Robert Morgan looks at the list of poets moving on during the intermission. There were two breaks during the almost three hour slam. The slam was scheduled to go from 7:00 to 9:00, but ran later (as poetry slams tend to do).

Zoe Lubetkin

Four Community High School poets move on to poetry slam finals

November 26, 2018

It’s dark, silent, until words ring out. This provokes something: snaps, maybe, or the response phrase “speak your truth,” or the nodding of heads across the audience; eventually these moments regress into silence once more and the voice continues on.

On Friday, Nov. 16, an eclectic mix of people — poets, parents, judges, enthusiasts, supportive friends and teachers — gathered in the dimly lit Craft Theatre at Community for the Community High Poetry Slam. The stage was highlighted, with its two microphones and a round of poets from Community and other schools. Robert Morgan made occasional appearances to announce the poets, but the dominant presence on the stage was these poets and their words.

The Community High Poetry Slam was the last of three; Ypsilanti and Pioneer High Schools have already had their slam. At Community, nineteen poets were competing. Ten moved on to the second round, and then eight, although originally seven slots were allotted, to the city-wide slam at the Neutral Zone on Nov. 30.

Emma Zielinski is a senior at Community and a first-time reader at the slam. Reading in her first slam was “terrifying, exhilarating, life-changing,” Zielinski said. “It’s like all these emotions are with you but when you get up there, for me at least, everything kind of clears and then all of a sudden it’s just me and my words and there’s nothing else.”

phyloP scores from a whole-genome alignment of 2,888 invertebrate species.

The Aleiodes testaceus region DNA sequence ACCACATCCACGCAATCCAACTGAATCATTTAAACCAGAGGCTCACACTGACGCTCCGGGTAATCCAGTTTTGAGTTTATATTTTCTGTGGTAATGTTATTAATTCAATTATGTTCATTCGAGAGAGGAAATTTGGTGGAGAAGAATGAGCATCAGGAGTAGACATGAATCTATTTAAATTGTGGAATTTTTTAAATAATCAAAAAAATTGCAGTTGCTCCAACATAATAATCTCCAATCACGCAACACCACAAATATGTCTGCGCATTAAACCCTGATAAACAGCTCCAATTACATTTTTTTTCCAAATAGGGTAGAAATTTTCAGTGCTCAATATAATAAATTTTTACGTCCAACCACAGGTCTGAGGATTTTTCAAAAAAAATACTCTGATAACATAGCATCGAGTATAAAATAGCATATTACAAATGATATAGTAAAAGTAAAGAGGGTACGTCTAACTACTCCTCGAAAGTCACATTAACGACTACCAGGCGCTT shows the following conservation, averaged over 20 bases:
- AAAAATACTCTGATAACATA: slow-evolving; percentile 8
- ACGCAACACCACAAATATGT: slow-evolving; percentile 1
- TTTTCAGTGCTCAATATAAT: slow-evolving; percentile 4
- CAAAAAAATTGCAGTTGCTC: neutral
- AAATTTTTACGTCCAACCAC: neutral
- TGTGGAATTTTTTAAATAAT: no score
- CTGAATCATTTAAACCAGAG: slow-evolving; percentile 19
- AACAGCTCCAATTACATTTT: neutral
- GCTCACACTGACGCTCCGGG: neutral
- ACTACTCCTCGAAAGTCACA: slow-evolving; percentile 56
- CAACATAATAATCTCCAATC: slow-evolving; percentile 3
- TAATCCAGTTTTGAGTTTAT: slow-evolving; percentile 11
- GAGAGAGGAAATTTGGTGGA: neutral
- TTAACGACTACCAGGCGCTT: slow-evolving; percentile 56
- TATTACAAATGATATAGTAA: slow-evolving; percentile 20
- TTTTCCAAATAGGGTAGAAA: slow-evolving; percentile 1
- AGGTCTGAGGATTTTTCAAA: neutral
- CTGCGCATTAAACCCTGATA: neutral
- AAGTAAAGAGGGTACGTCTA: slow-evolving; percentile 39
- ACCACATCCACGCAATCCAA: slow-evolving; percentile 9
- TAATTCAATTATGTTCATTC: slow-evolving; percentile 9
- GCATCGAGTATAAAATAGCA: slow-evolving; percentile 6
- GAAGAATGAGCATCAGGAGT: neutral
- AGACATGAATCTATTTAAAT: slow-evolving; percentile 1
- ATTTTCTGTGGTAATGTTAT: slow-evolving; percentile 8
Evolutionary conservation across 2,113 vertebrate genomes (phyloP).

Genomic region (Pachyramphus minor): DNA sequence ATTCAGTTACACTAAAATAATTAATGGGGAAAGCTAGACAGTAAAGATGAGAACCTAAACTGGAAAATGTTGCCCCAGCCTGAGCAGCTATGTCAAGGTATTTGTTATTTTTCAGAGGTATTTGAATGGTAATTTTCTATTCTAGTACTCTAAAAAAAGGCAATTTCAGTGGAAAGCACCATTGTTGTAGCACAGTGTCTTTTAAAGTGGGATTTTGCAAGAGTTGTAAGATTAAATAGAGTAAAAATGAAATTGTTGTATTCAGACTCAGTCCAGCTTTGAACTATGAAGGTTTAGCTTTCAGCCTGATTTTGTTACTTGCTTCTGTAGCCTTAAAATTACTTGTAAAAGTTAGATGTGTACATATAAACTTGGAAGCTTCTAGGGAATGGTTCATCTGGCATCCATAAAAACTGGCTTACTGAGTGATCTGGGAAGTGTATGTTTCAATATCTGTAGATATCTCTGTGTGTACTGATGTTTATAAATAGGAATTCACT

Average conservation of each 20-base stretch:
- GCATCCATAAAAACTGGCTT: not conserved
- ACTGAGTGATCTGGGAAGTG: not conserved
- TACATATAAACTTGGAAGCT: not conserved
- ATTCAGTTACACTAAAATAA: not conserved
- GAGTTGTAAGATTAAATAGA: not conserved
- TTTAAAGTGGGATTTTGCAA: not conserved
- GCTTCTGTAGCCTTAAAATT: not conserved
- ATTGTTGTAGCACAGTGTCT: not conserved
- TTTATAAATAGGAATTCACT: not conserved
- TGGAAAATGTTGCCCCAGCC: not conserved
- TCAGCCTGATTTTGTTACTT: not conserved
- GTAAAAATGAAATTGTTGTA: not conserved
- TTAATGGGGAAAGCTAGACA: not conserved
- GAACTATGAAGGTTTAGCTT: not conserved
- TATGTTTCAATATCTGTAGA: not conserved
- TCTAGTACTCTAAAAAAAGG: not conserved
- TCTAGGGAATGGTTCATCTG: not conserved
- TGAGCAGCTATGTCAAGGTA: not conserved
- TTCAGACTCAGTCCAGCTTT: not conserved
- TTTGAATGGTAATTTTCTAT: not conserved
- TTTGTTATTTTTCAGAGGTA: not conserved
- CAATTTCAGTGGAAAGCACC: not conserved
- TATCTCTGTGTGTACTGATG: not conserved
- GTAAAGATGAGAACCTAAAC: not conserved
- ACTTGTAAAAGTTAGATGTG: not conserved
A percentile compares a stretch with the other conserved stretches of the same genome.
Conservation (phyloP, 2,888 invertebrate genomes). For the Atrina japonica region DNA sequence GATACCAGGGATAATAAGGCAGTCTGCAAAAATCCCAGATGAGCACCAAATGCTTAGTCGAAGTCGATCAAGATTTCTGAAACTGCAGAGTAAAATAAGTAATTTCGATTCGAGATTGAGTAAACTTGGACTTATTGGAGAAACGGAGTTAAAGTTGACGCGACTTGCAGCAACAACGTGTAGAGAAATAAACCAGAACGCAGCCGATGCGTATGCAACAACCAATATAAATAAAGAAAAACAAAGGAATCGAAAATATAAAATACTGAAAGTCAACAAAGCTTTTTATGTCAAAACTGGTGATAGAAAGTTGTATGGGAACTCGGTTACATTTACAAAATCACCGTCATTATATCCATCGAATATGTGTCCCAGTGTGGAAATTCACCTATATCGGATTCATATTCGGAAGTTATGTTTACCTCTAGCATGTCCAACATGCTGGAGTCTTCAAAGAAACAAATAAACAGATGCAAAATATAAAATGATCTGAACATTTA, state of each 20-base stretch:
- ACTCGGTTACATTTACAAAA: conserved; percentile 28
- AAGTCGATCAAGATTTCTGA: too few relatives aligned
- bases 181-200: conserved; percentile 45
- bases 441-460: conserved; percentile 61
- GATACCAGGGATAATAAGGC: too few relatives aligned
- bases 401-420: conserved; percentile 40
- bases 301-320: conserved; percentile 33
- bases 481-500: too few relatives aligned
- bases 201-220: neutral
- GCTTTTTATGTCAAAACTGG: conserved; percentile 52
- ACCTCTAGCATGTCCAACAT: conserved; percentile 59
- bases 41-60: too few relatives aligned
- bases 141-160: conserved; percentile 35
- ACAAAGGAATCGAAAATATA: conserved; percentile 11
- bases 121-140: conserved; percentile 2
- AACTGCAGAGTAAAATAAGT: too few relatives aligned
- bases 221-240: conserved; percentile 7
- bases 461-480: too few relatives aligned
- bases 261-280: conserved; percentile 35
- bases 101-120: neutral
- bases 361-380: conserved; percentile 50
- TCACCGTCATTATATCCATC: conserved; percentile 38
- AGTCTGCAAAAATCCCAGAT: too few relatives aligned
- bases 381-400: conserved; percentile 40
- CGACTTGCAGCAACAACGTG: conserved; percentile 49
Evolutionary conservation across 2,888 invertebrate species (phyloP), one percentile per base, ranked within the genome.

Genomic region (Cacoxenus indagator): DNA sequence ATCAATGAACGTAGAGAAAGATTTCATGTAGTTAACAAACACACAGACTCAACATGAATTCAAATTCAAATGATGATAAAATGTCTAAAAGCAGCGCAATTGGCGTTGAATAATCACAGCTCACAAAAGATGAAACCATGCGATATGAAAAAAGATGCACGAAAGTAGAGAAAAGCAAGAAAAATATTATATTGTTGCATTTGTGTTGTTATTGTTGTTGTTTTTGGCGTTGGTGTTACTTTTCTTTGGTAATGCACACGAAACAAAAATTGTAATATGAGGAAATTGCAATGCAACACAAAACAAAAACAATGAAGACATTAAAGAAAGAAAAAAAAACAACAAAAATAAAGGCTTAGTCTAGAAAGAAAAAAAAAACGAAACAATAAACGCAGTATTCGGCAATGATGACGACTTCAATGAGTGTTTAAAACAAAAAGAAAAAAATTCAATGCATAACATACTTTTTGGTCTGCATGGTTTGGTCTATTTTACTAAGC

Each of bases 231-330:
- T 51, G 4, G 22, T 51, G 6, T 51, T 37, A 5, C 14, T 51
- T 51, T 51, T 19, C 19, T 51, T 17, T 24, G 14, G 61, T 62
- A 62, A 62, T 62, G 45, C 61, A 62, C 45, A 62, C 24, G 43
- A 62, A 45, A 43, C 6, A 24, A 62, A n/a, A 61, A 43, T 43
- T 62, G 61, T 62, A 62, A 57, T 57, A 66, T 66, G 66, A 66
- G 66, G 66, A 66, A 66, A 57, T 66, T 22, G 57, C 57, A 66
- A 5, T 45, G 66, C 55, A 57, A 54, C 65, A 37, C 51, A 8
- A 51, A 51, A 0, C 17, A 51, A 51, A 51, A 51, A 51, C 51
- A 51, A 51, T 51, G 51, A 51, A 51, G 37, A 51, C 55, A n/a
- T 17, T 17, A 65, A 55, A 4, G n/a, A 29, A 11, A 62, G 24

All words were communicated to the audience as well as a panel of five judges to the right of the stage (interaction was limited, with the exception of one poet asked if they were ready before beginning).  Throughout the presentation of poems, the occasional note was made, or water sipped, all while intently listening for content, form, sound, and tone.

Nadine Marshall sat at the judging table that night and found judging very different from being an audience member. The hardest part is scoring the poems.

“Why would anybody give a score to poems?” Marshall said. “That’s so terrible.”

But there’s a flip side: “I think the best part of being a judge is just being swept away by every single poet that touches the stage and just being in awe of like all the content, the way in which people bring their whole selves,” Marshall said.

In the end, eight poets moved on to finals at the Neutral Zone, due to a three-way tie for first place. Four Community poets moved on: Emma Zielinski in fifth, Martha Ribant in fourth, Nicole Tooley in third, and Andie Tappenden in second.

Is your interest piqued? Want to augment your day with some poetry? Go see these finalists and more read at the Neutral Zone from 6-8 on Nov. 30.

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